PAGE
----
Recently, Vietnam’s automobile market has attracted a lot of attention when the two new regulations of the Government have been issued and come in to effect. These regulations include Decree No. 116/2017/ND-CP of the Government dated 17 October 2017 on requirements for manufacturing, assembly and import of motor vehicles and trade in motor vehicle warranty and maintenance services (Decree 116) and Circular 03 guiding the implementation of Decree 116.
These regulations have been seen as the obstacles for the CBU (Completely Built Up)-based businesses, which represent most of the European industry in the sector.
TheLEADER had a talk with Co-chairman of European Chamber of Commerce in Vietnam (EuroCham) Gellert Horvath about this issue.
Could you please share with us the activities of EU automotive enterprises in and to Vietnam?
Gellert Horvath: The EU has a historic relationship with Vietnam in this industry, and it is this continuity that is behind the EU’s import market share of around 10 per cent. The EU as a destination for Vietnam’s exports is also around 10 per cent. A 2017 study published by the Economic Research Institute for ASEAN and East Asia described import items from the EU as mainly finished vehicles (CBU).
Vietnam, on the other hand, mainly exports to the EU wire harness, electrical lighting, and some engine components. The niche presence of EU companies in the automotive industry in Vietnam is, however, solid, with the consolidated operations of Mercedes-Benz and Piaggio in the lead when it comes to manufacturing.
Up until recently, EuroCham members and other EU companies in this industry stood by with high expectations to possibly increase investment and expand operations. This optimism was prompted by the commitments that Vietnam undertook in the signing of the EU - Vietnam Free Trade Agreement (EVFTA) which is expected to come into force in 2018. The EVFTA clauses state that both parties will gradually reduce tariff barriers over a 10-year timeframe, with Vietnam gradually allowing duty-free imports from the EU over a period of 9 years.
EuroCham’s Mobility Sector Committee includes some of the leading European automotive companies operating in Vietnam. The perception is that business is strong and European corporations stand fast in their belief in Vietnam as a potentially significant market and production base.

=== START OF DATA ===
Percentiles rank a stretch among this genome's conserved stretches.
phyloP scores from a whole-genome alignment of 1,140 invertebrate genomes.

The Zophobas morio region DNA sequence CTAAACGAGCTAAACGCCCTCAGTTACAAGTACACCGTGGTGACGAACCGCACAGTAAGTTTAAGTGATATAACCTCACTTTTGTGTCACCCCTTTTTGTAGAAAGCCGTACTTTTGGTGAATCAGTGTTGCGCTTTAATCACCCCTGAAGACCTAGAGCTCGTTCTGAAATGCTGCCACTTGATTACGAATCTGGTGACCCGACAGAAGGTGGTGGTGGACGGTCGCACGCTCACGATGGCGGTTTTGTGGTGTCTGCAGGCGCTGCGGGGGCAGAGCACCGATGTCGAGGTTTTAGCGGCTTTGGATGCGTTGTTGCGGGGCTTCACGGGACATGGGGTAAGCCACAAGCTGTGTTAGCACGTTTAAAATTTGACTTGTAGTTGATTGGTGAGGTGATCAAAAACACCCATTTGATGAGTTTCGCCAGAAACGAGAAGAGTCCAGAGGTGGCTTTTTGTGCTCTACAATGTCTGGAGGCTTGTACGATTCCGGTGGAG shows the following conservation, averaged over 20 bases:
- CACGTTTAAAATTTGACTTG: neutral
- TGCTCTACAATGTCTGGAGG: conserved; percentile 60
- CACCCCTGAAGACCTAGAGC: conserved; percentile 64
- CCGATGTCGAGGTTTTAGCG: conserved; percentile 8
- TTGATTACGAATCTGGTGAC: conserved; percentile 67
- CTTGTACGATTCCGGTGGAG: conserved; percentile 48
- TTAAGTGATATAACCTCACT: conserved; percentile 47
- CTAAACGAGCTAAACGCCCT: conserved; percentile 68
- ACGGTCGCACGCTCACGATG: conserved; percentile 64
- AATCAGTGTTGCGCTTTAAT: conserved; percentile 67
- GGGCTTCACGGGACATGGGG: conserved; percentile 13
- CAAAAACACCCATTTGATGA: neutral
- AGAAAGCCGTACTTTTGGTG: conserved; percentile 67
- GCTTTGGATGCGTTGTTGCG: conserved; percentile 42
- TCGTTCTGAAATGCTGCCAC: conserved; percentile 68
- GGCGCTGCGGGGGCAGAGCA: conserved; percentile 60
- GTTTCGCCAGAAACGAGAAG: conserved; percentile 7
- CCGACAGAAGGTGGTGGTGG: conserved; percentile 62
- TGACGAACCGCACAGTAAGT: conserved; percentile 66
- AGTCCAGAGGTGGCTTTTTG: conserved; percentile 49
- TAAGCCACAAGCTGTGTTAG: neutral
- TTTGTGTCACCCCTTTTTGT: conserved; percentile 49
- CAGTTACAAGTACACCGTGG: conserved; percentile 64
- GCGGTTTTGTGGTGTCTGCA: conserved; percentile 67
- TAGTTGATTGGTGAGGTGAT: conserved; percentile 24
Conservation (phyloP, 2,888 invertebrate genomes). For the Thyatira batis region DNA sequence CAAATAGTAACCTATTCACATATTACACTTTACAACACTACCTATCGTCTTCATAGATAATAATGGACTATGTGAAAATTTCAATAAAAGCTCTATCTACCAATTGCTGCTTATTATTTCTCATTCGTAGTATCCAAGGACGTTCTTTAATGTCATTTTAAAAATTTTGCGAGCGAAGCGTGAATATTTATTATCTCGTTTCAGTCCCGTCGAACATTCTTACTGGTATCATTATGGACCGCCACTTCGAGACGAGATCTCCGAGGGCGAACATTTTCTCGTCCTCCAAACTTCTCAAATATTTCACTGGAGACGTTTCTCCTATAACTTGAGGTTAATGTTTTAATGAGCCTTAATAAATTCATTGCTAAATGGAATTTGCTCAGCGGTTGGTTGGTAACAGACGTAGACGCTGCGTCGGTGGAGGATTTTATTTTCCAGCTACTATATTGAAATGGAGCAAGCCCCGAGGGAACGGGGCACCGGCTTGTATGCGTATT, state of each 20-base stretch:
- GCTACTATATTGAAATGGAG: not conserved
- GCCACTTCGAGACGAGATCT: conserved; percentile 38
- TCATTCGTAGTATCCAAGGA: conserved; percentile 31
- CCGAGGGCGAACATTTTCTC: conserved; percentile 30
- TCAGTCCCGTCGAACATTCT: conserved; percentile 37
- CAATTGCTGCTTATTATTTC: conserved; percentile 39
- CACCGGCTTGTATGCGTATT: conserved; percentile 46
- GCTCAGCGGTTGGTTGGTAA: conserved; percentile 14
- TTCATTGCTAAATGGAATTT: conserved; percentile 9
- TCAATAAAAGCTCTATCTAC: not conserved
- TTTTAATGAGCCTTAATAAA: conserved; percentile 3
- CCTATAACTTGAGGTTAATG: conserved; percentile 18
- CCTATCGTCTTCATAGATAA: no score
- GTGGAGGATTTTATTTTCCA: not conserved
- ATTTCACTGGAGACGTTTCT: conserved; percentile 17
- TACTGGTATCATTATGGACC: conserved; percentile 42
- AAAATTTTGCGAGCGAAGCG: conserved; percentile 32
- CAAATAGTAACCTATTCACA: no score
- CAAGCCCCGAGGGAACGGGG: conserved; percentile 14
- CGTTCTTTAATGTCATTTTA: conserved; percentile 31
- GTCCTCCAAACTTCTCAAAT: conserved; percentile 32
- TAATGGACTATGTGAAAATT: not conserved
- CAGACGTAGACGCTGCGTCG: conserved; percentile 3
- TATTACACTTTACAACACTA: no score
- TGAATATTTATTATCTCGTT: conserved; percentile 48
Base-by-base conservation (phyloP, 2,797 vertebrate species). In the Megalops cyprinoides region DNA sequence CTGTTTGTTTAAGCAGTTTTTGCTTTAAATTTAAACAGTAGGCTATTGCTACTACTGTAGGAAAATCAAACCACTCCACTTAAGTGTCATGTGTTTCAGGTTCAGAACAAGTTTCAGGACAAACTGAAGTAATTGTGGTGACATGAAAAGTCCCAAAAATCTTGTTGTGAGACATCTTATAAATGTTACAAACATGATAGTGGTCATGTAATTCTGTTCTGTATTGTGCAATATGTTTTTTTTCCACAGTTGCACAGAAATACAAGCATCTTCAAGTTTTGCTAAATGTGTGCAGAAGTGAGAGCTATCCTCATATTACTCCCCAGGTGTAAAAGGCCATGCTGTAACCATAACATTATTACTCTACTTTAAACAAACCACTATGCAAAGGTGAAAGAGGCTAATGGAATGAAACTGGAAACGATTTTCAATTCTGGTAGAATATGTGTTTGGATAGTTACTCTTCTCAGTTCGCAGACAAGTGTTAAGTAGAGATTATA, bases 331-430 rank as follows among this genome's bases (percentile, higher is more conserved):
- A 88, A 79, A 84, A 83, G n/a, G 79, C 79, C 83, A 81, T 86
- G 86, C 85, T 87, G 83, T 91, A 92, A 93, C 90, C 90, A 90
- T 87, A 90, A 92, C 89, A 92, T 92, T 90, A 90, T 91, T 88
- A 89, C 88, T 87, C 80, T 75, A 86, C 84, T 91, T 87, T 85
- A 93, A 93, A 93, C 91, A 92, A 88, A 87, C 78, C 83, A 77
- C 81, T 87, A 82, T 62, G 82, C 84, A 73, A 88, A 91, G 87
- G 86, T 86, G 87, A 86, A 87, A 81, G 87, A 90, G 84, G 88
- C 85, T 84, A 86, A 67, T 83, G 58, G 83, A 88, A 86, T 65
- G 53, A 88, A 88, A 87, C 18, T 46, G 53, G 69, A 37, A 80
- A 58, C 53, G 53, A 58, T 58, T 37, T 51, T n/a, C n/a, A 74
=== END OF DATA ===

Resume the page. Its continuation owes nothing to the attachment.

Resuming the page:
However, companies expect Vietnam would enact the changes necessary to eliminate unnecessary barriers to trade, investment and to doing business in the automotive industry so that they can progress. Moreover, Vietnam’s insistence on issuing new regulations which in fact hinder the effort to eliminate trade and investment barriers will not help the sector, including national and international businesses, to advance.
What is your opinion about the Decree No. 116/2017/NÐ/CP which have been seen as obstacles for the import of cars to Vietnam?
Gellert Horvath: Decree 116/2017/ND-CP of the Government dated 17 October 2017 on requirements for manufacturing, assembly and import of motor vehicles and trade in motor vehicle warranty and maintenance services (Decree 116) sets stricter conditions on automobile import to protect local production.
Official importers, including European companies, initially welcomed this Decree and the new conditions it enforces in the automotive sector. However, the timing of the implementation of these requirements places a decree of discrimination against CBU (Completely Build Up)-based businesses, which represent most of the European industry in the sector. The Decree states that new imports are to be the subject of new requests for inspection and associated administrative work.
These new technical requirements place an unprecedented burden upon automotive companies and were established without sufficient implementation lead time, which is required in one form or another as a guiding principle in WTO commitments and Free Trade Agreements (FTAs).This was not done by the Vietnamese authorities.
How have the regulations in Decree No. 116 influenced businesses?